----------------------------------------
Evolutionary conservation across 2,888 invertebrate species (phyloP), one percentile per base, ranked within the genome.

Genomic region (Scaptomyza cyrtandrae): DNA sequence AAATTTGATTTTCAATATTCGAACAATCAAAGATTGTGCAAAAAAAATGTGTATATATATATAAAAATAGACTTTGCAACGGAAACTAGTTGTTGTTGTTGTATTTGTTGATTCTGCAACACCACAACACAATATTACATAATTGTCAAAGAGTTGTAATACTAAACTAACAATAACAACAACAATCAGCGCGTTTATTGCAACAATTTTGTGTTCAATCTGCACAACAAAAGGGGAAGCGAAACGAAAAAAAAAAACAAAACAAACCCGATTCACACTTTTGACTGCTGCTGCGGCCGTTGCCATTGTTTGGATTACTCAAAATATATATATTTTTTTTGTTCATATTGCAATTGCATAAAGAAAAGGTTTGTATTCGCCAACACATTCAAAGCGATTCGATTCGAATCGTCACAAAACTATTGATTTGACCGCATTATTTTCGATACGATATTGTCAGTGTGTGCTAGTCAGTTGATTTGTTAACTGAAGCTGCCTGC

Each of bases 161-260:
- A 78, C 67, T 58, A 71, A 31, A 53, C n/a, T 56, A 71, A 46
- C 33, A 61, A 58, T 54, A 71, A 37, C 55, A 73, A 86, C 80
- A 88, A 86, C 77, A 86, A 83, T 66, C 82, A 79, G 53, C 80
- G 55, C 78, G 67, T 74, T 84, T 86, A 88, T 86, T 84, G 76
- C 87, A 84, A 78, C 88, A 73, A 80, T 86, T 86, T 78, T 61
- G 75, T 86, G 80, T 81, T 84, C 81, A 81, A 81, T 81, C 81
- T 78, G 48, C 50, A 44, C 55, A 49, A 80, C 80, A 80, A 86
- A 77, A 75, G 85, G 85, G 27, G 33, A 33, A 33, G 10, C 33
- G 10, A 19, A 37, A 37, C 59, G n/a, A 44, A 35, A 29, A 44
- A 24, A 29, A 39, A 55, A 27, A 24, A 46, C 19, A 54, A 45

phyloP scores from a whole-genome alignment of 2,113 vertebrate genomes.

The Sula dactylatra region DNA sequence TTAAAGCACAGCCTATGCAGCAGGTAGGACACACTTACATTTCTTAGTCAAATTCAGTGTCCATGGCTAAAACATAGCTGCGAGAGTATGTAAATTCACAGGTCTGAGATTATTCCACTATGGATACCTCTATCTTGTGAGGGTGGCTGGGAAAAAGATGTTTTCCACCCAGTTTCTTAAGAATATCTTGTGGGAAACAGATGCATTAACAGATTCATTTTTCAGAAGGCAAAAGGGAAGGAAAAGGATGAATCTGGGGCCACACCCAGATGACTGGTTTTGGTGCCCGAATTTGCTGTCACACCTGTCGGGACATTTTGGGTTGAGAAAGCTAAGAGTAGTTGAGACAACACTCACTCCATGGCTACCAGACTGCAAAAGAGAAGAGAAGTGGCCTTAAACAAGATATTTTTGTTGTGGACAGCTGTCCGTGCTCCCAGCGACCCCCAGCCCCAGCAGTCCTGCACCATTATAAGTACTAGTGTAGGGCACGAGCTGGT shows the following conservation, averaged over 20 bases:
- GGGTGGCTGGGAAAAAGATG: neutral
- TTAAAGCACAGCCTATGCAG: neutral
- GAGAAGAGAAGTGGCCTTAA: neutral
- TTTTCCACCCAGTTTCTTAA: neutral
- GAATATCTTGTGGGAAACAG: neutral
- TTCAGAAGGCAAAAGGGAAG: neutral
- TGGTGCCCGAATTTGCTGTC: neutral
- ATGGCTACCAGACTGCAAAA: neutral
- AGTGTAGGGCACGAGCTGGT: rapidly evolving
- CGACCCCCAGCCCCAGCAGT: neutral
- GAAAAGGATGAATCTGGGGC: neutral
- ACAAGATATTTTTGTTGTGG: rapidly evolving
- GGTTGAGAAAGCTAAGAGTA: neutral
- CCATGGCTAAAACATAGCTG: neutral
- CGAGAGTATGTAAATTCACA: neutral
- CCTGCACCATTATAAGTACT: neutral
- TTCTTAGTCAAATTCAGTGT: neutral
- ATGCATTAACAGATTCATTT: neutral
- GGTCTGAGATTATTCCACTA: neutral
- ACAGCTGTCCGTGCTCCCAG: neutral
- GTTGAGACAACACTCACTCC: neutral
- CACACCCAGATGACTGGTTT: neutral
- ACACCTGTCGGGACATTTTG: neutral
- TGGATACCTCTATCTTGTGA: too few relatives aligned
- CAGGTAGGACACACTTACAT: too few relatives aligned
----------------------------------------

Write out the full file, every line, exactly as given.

Evolutionary conservation across 2,888 invertebrate species (phyloP), one percentile per base, ranked within the genome.

Genomic region (Scaptomyza cyrtandrae): DNA sequence AAATTTGATTTTCAATATTCGAACAATCAAAGATTGTGCAAAAAAAATGTGTATATATATATAAAAATAGACTTTGCAACGGAAACTAGTTGTTGTTGTTGTATTTGTTGATTCTGCAACACCACAACACAATATTACATAATTGTCAAAGAGTTGTAATACTAAACTAACAATAACAACAACAATCAGCGCGTTTATTGCAACAATTTTGTGTTCAATCTGCACAACAAAAGGGGAAGCGAAACGAAAAAAAAAAACAAAACAAACCCGATTCACACTTTTGACTGCTGCTGCGGCCGTTGCCATTGTTTGGATTACTCAAAATATATATATTTTTTTTGTTCATATTGCAATTGCATAAAGAAAAGGTTTGTATTCGCCAACACATTCAAAGCGATTCGATTCGAATCGTCACAAAACTATTGATTTGACCGCATTATTTTCGATACGATATTGTCAGTGTGTGCTAGTCAGTTGATTTGTTAACTGAAGCTGCCTGC

Each of bases 161-260:
- A 78, C 67, T 58, A 71, A 31, A 53, C n/a, T 56, A 71, A 46
- C 33, A 61, A 58, T 54, A 71, A 37, C 55, A 73, A 86, C 80
- A 88, A 86, C 77, A 86, A 83, T 66, C 82, A 79, G 53, C 80
- G 55, C 78, G 67, T 74, T 84, T 86, A 88, T 86, T 84, G 76
- C 87, A 84, A 78, C 88, A 73, A 80, T 86, T 86, T 78, T 61
- G 75, T 86, G 80, T 81, T 84, C 81, A 81, A 81, T 81, C 81
- T 78, G 48, C 50, A 44, C 55, A 49, A 80, C 80, A 80, A 86
- A 77, A 75, G 85, G 85, G 27, G 33, A 33, A 33, G 10, C 33
- G 10, A 19, A 37, A 37, C 59, G n/a, A 44, A 35, A 29, A 44
- A 24, A 29, A 39, A 55, A 27, A 24, A 46, C 19, A 54, A 45

phyloP scores from a whole-genome alignment of 2,113 vertebrate genomes.

The Sula dactylatra region DNA sequence TTAAAGCACAGCCTATGCAGCAGGTAGGACACACTTACATTTCTTAGTCAAATTCAGTGTCCATGGCTAAAACATAGCTGCGAGAGTATGTAAATTCACAGGTCTGAGATTATTCCACTATGGATACCTCTATCTTGTGAGGGTGGCTGGGAAAAAGATGTTTTCCACCCAGTTTCTTAAGAATATCTTGTGGGAAACAGATGCATTAACAGATTCATTTTTCAGAAGGCAAAAGGGAAGGAAAAGGATGAATCTGGGGCCACACCCAGATGACTGGTTTTGGTGCCCGAATTTGCTGTCACACCTGTCGGGACATTTTGGGTTGAGAAAGCTAAGAGTAGTTGAGACAACACTCACTCCATGGCTACCAGACTGCAAAAGAGAAGAGAAGTGGCCTTAAACAAGATATTTTTGTTGTGGACAGCTGTCCGTGCTCCCAGCGACCCCCAGCCCCAGCAGTCCTGCACCATTATAAGTACTAGTGTAGGGCACGAGCTGGT shows the following conservation, averaged over 20 bases:
- GGGTGGCTGGGAAAAAGATG: neutral
- TTAAAGCACAGCCTATGCAG: neutral
- GAGAAGAGAAGTGGCCTTAA: neutral
- TTTTCCACCCAGTTTCTTAA: neutral
- GAATATCTTGTGGGAAACAG: neutral
- TTCAGAAGGCAAAAGGGAAG: neutral
- TGGTGCCCGAATTTGCTGTC: neutral
- ATGGCTACCAGACTGCAAAA: neutral
- AGTGTAGGGCACGAGCTGGT: rapidly evolving
- CGACCCCCAGCCCCAGCAGT: neutral
- GAAAAGGATGAATCTGGGGC: neutral
- ACAAGATATTTTTGTTGTGG: rapidly evolving
- GGTTGAGAAAGCTAAGAGTA: neutral
- CCATGGCTAAAACATAGCTG: neutral
- CGAGAGTATGTAAATTCACA: neutral
- CCTGCACCATTATAAGTACT: neutral
- TTCTTAGTCAAATTCAGTGT: neutral
- ATGCATTAACAGATTCATTT: neutral
- GGTCTGAGATTATTCCACTA: neutral
- ACAGCTGTCCGTGCTCCCAG: neutral
- GTTGAGACAACACTCACTCC: neutral
- CACACCCAGATGACTGGTTT: neutral
- ACACCTGTCGGGACATTTTG: neutral
- TGGATACCTCTATCTTGTGA: too few relatives aligned
- CAGGTAGGACACACTTACAT: too few relatives aligned